I was lucky. I was given up by "medical experts" when I was paralysed with MS in 1989 and was given up for dead by more medical "experts" after I nearly died of Crohn's disease in 1994. I went my own way and am in perfect health in 2021 -- not by accident, as My Recovery Protocol explains.

They must know what they're doing

A real expert

Audio is not in the same universe as the medical world. But look at the mess "exceedingly knowledgeable experts" have created, turning the forum into a mockery. My experience has taught me to question all "experts" in all fields. Independence of mind saved my life. It also works for audio.

To establish his credentials, the moderator lets us know he is a professional recording engineer. Wow. To prove his expertise he says the guitar of Gordon Lightfoot and James Taylor don't sound like guitar. Wow. I must have got it wrong. Eric Koch says only classical guitar sounds like guitar. You need to turn to classical music to hear real guitar. Will do.

One of the Eric Koch's favorite records


When you join the forum you should also sign up for Politically Correct Listening 101 (PCL-101). Otherwise beware ... you'll get jumped on if you sound like you know what you're talking about. Even if you're right you'll be accused of sounding knowledgeable (the exclusive domain of the "experts") and being arrogant, which they know quite a bit about.

Eric Koch's Avatar
"It's not easy being a moderator"

In any case, if "audio political correctness" is not your bag you will run into trouble. Even uttering "in my opinion" on the forum can get you into hot water. My advice is to take Politically Correct Language 101 to get up to speed on correct forum behavior. And do not use the words "monkey business" on the forum -- or you'll be up the forum creek.

If you cross an unwritten line or touch a raw nerve on the fourm be prepared to visit The Shell Game with the moderator shuffling threads here and closing threads there to cut off discussion. Here he is giving a demo. He recently switched to larger shells to get the job done more efficiently.

Try this experiment. Listen to Dave Brubeck's Take 5, any version. Then list to track 9 on Oscar Peterson's remastered The Sound of The Trio. Both are from the same era. As you can hear, the SQ of Brubeck doesn't come close to Peterson. Which one is better for evaluating a DAC? Shhh ... don't say anything. The word "better" is verboten. Some folks may take it personally.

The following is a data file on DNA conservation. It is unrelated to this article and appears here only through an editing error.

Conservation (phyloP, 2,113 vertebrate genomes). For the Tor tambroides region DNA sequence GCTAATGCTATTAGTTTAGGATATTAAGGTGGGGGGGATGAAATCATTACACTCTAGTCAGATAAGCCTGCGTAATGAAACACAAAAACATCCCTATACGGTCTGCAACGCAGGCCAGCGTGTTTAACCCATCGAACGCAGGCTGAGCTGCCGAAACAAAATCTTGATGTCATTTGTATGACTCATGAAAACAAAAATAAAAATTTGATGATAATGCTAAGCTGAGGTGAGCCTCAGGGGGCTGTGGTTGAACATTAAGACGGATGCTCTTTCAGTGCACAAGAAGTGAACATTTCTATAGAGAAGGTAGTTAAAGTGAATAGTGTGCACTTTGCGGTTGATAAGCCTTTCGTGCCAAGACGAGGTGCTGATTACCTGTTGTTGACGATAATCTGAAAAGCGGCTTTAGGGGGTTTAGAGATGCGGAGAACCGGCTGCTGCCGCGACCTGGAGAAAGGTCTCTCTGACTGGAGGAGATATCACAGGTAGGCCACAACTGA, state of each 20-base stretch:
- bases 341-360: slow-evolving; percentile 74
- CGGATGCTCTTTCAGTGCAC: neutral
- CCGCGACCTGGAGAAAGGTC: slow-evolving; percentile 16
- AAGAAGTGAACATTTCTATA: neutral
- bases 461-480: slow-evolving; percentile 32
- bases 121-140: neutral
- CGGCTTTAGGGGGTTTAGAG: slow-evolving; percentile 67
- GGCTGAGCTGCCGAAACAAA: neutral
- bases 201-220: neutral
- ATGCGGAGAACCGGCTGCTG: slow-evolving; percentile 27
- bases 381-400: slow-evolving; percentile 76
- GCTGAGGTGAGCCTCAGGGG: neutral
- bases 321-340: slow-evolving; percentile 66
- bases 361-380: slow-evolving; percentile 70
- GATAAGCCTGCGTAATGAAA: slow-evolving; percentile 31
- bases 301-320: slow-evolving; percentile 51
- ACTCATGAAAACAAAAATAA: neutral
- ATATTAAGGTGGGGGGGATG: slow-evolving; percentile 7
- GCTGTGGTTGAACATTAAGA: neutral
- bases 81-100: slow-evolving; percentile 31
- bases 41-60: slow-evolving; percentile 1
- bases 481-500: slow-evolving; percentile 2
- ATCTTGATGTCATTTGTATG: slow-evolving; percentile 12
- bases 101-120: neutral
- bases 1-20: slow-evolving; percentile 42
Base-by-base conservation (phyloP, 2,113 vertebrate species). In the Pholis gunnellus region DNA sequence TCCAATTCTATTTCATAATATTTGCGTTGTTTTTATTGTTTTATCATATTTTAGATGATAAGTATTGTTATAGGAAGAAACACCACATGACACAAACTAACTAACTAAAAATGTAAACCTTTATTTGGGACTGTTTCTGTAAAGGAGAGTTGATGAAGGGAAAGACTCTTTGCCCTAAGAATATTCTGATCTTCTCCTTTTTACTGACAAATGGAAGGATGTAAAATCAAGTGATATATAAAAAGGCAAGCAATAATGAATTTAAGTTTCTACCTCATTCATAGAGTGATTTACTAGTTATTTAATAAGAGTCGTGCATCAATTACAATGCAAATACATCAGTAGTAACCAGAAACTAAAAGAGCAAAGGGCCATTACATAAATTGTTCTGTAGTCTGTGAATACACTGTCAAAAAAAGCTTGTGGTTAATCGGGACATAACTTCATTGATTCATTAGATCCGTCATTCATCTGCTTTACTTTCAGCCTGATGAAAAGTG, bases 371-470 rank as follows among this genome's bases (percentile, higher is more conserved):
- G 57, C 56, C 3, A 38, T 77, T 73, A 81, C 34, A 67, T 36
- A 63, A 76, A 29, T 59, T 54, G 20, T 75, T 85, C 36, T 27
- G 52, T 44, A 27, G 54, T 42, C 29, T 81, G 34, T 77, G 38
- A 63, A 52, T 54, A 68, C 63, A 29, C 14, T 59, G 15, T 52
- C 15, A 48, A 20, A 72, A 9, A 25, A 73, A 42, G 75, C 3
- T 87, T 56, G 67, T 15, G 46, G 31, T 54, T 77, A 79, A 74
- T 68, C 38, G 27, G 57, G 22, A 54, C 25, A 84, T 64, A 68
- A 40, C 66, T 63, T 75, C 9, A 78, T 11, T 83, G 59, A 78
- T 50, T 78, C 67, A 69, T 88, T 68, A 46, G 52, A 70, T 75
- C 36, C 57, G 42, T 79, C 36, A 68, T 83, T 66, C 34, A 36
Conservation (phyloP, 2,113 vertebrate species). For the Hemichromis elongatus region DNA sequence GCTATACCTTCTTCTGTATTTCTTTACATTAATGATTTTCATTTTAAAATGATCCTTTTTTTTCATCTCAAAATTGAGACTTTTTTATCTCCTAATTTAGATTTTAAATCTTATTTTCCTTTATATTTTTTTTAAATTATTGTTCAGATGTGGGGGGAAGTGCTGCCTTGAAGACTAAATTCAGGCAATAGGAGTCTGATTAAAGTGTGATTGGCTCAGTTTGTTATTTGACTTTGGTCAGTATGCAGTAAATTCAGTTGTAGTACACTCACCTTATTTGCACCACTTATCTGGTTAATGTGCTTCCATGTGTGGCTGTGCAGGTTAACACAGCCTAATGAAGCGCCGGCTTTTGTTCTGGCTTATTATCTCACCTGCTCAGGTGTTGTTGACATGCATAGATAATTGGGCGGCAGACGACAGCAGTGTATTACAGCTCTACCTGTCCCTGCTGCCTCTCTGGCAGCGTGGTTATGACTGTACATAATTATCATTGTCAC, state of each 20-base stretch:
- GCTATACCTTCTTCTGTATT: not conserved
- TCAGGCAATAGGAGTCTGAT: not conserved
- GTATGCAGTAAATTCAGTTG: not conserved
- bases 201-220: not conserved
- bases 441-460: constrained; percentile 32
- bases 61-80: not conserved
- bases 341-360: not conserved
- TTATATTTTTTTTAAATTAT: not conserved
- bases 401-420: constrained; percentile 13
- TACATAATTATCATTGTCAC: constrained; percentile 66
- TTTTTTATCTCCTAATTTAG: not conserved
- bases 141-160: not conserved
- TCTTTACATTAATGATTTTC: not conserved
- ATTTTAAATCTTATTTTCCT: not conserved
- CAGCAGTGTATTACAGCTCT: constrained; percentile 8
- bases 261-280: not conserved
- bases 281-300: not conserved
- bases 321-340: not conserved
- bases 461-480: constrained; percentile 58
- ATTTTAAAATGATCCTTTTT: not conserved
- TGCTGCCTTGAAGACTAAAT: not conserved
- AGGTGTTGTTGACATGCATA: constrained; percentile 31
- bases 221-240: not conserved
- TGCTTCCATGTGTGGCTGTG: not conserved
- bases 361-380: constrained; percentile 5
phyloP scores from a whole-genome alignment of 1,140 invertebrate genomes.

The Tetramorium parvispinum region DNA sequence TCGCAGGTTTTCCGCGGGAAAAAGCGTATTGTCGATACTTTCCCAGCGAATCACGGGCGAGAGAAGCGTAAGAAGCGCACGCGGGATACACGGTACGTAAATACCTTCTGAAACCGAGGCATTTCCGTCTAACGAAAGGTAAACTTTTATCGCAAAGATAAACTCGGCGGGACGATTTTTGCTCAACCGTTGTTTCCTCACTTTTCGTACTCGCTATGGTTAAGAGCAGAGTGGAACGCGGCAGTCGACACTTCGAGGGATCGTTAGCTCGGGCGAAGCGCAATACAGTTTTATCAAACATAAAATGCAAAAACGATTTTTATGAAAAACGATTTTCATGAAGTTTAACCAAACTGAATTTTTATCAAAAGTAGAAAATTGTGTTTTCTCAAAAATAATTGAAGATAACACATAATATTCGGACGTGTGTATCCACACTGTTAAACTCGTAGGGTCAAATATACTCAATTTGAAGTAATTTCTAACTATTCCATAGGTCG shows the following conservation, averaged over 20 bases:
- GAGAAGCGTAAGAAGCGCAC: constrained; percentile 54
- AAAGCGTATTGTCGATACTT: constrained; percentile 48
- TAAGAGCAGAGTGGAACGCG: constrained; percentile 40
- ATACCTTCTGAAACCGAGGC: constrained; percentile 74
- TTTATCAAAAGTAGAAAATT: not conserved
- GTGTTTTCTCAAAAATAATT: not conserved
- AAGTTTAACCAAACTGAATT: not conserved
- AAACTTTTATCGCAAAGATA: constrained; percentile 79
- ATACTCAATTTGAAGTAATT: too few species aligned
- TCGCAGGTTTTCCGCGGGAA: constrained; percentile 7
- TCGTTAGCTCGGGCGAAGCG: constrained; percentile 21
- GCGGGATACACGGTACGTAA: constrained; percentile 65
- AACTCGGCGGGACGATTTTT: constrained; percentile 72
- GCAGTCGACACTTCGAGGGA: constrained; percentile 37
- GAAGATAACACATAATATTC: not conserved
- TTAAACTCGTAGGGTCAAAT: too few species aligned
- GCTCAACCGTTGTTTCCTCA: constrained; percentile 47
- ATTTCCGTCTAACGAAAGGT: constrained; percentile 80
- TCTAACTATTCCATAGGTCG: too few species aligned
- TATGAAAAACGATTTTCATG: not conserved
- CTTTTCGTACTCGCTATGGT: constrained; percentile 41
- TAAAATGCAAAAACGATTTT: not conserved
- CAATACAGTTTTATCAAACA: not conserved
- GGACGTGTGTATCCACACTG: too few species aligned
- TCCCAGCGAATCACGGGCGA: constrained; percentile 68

Challenge the forum ... make my day

Eric Koch invites people to challenge the forum but merely pays lip service to openness. He and his friends found my opinions intolerable. So he cut off discussion then invited me to challenge the forum -- which is exactly what I had been doing. I walked away from the mockery.

Unfortunately, PS Audio has not figured out that marginalizing voices they disagree with is not great marketing, and that letting everyone speak their mind is not only the basis for an authentic forum but is also good for business.

PS Audio really nailed the product with the DS but they got the hammer squarely on the thumb with the forum by running it as an exclusive venue. Remember Chuck Berry? The forum should adopt a theme from this Rock & Roll legend.

Too Much Monkey Business
On the famous Chess record label

Ted Smith

Software upgrades have transformed the DS into a world class DAC. Ted Smith looks to the forum for ideas to create a better DAC. But prospective participants who are not members of the old boys' club may be discouraged from participating when they learn how the forum is run.

Ted Smith

Ted Smith works in the shadow of a group that contradicts his interests. If he wanted to, he could insist the forum be open to everyone -- instead of pretending that it is. But he looks the other way. He probably figures he gets enough input from the old boy's club. No point in tangling with the forum's elite for the sake of an extra opinion here or there.

Paul McGowan

Paul McGowan, the owner of PS Audio, deems himself lucky to have Eric Koch, a moderator with professional credentials willing to work without pay. Let's be realistic. I imagine there are some unadvertised percs for the moderator to compensate for the missing paycheck. Perhaps this is where the VIPs and PS Audio largesse enter the picture -- unannounced on the forum.

Paul McGowan

Although he sometimes joins the discussion, Paul maintains neutrality. It is likely that the actions of the moderator and his friends reflect Paul's biases. Otherwise, I imagine Paul would set things straight via the VIP Hotline. It is no accident the forum oscillates between obsequiousness and rah-rah.

Free pompoms at the door

Paul planned the forum as a division of his Marketing Department. While PS is happy when folks speak with open wallets they don't want people to speak uncensored. PS treats the forum like a muzzled dog on a short leash. The result is a world class DAC juxtaposed with a control-obsessed forum reserved for insiders. Paul seems like a nice fellow in his videos -- but his forum needs an upgrade -- badly. DS DAC customers who spend hard-earned thousands on PS audio equipment deserve a forum that welcomes all opinions, not only those of forum insiders.

The box

Regarding sound quality, even a top DAC needs help. I have worked on room treatment ideas for years with good results. Paul has acknowledged he has never seen another system with as many room treatment accessories as mine. I have over 100 carefully integrated devices. More to come.